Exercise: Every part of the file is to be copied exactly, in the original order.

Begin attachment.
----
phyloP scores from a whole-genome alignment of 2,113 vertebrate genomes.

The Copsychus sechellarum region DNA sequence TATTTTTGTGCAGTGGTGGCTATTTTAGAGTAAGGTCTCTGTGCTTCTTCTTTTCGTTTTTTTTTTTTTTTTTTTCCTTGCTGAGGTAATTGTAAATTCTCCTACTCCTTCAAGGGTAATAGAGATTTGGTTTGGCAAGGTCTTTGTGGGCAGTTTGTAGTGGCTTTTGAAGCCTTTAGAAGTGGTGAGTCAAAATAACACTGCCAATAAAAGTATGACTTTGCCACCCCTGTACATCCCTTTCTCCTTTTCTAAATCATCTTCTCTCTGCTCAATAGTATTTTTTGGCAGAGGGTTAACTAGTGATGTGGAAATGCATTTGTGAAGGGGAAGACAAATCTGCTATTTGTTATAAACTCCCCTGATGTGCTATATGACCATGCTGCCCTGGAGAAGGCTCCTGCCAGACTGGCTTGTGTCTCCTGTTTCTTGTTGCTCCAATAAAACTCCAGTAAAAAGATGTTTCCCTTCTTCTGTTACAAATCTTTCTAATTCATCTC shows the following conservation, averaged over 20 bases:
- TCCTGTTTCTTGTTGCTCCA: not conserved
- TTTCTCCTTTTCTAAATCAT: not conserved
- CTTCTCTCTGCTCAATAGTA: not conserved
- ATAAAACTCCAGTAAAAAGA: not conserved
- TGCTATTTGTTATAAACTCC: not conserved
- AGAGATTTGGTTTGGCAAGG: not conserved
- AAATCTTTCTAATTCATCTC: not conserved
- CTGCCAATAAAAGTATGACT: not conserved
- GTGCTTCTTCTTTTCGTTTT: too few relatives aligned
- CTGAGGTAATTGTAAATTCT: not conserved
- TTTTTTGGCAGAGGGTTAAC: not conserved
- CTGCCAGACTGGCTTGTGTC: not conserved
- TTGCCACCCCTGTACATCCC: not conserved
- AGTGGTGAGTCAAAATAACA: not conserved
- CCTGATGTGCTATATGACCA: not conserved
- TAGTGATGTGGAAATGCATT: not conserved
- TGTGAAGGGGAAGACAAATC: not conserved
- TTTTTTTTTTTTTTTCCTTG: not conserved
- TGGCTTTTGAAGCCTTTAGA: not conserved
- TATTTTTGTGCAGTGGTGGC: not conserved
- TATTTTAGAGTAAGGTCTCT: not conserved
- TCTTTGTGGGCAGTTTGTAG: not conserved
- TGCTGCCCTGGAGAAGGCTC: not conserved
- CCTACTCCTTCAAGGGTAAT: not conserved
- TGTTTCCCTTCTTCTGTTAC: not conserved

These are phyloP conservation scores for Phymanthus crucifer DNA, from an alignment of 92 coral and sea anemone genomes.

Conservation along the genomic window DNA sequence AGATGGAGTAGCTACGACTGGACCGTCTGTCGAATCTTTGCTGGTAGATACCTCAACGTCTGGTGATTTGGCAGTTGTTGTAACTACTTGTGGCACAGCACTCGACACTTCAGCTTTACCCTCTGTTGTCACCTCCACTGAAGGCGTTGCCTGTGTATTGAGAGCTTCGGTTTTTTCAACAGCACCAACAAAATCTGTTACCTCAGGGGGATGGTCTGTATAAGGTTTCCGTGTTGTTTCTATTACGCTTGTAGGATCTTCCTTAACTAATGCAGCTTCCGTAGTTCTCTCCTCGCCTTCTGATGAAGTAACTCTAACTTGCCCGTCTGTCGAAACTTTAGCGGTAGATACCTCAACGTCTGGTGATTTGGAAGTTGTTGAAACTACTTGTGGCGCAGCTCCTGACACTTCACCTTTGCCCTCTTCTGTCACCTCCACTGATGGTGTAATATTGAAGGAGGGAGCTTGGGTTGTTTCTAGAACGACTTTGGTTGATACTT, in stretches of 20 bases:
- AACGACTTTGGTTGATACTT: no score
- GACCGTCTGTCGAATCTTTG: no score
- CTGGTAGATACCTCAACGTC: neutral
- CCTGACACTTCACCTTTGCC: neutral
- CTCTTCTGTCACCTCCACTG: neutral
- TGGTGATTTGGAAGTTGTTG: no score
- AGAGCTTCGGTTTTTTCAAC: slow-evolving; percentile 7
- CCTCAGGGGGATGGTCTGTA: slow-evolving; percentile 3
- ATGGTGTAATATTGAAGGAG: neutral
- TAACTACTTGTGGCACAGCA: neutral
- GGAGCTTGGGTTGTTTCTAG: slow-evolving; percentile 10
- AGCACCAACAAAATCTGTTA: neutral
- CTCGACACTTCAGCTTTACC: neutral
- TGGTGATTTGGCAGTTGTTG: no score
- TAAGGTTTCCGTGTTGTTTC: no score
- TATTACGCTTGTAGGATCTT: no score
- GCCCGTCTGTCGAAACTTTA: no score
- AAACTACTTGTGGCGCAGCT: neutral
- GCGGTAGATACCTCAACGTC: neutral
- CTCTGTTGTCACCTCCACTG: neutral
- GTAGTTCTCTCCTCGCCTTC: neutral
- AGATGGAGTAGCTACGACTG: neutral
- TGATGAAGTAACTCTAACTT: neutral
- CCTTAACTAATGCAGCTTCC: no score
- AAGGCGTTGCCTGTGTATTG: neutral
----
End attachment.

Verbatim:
phyloP scores from a whole-genome alignment of 2,113 vertebrate genomes.

The Copsychus sechellarum region DNA sequence TATTTTTGTGCAGTGGTGGCTATTTTAGAGTAAGGTCTCTGTGCTTCTTCTTTTCGTTTTTTTTTTTTTTTTTTTCCTTGCTGAGGTAATTGTAAATTCTCCTACTCCTTCAAGGGTAATAGAGATTTGGTTTGGCAAGGTCTTTGTGGGCAGTTTGTAGTGGCTTTTGAAGCCTTTAGAAGTGGTGAGTCAAAATAACACTGCCAATAAAAGTATGACTTTGCCACCCCTGTACATCCCTTTCTCCTTTTCTAAATCATCTTCTCTCTGCTCAATAGTATTTTTTGGCAGAGGGTTAACTAGTGATGTGGAAATGCATTTGTGAAGGGGAAGACAAATCTGCTATTTGTTATAAACTCCCCTGATGTGCTATATGACCATGCTGCCCTGGAGAAGGCTCCTGCCAGACTGGCTTGTGTCTCCTGTTTCTTGTTGCTCCAATAAAACTCCAGTAAAAAGATGTTTCCCTTCTTCTGTTACAAATCTTTCTAATTCATCTC shows the following conservation, averaged over 20 bases:
- TCCTGTTTCTTGTTGCTCCA: not conserved
- TTTCTCCTTTTCTAAATCAT: not conserved
- CTTCTCTCTGCTCAATAGTA: not conserved
- ATAAAACTCCAGTAAAAAGA: not conserved
- TGCTATTTGTTATAAACTCC: not conserved
- AGAGATTTGGTTTGGCAAGG: not conserved
- AAATCTTTCTAATTCATCTC: not conserved
- CTGCCAATAAAAGTATGACT: not conserved
- GTGCTTCTTCTTTTCGTTTT: too few relatives aligned
- CTGAGGTAATTGTAAATTCT: not conserved
- TTTTTTGGCAGAGGGTTAAC: not conserved
- CTGCCAGACTGGCTTGTGTC: not conserved
- TTGCCACCCCTGTACATCCC: not conserved
- AGTGGTGAGTCAAAATAACA: not conserved
- CCTGATGTGCTATATGACCA: not conserved
- TAGTGATGTGGAAATGCATT: not conserved
- TGTGAAGGGGAAGACAAATC: not conserved
- TTTTTTTTTTTTTTTCCTTG: not conserved
- TGGCTTTTGAAGCCTTTAGA: not conserved
- TATTTTTGTGCAGTGGTGGC: not conserved
- TATTTTAGAGTAAGGTCTCT: not conserved
- TCTTTGTGGGCAGTTTGTAG: not conserved
- TGCTGCCCTGGAGAAGGCTC: not conserved
- CCTACTCCTTCAAGGGTAAT: not conserved
- TGTTTCCCTTCTTCTGTTAC: not conserved

These are phyloP conservation scores for Phymanthus crucifer DNA, from an alignment of 92 coral and sea anemone genomes.

Conservation along the genomic window DNA sequence AGATGGAGTAGCTACGACTGGACCGTCTGTCGAATCTTTGCTGGTAGATACCTCAACGTCTGGTGATTTGGCAGTTGTTGTAACTACTTGTGGCACAGCACTCGACACTTCAGCTTTACCCTCTGTTGTCACCTCCACTGAAGGCGTTGCCTGTGTATTGAGAGCTTCGGTTTTTTCAACAGCACCAACAAAATCTGTTACCTCAGGGGGATGGTCTGTATAAGGTTTCCGTGTTGTTTCTATTACGCTTGTAGGATCTTCCTTAACTAATGCAGCTTCCGTAGTTCTCTCCTCGCCTTCTGATGAAGTAACTCTAACTTGCCCGTCTGTCGAAACTTTAGCGGTAGATACCTCAACGTCTGGTGATTTGGAAGTTGTTGAAACTACTTGTGGCGCAGCTCCTGACACTTCACCTTTGCCCTCTTCTGTCACCTCCACTGATGGTGTAATATTGAAGGAGGGAGCTTGGGTTGTTTCTAGAACGACTTTGGTTGATACTT, in stretches of 20 bases:
- AACGACTTTGGTTGATACTT: no score
- GACCGTCTGTCGAATCTTTG: no score
- CTGGTAGATACCTCAACGTC: neutral
- CCTGACACTTCACCTTTGCC: neutral
- CTCTTCTGTCACCTCCACTG: neutral
- TGGTGATTTGGAAGTTGTTG: no score
- AGAGCTTCGGTTTTTTCAAC: slow-evolving; percentile 7
- CCTCAGGGGGATGGTCTGTA: slow-evolving; percentile 3
- ATGGTGTAATATTGAAGGAG: neutral
- TAACTACTTGTGGCACAGCA: neutral
- GGAGCTTGGGTTGTTTCTAG: slow-evolving; percentile 10
- AGCACCAACAAAATCTGTTA: neutral
- CTCGACACTTCAGCTTTACC: neutral
- TGGTGATTTGGCAGTTGTTG: no score
- TAAGGTTTCCGTGTTGTTTC: no score
- TATTACGCTTGTAGGATCTT: no score
- GCCCGTCTGTCGAAACTTTA: no score
- AAACTACTTGTGGCGCAGCT: neutral
- GCGGTAGATACCTCAACGTC: neutral
- CTCTGTTGTCACCTCCACTG: neutral
- GTAGTTCTCTCCTCGCCTTC: neutral
- AGATGGAGTAGCTACGACTG: neutral
- TGATGAAGTAACTCTAACTT: neutral
- CCTTAACTAATGCAGCTTCC: no score
- AAGGCGTTGCCTGTGTATTG: neutral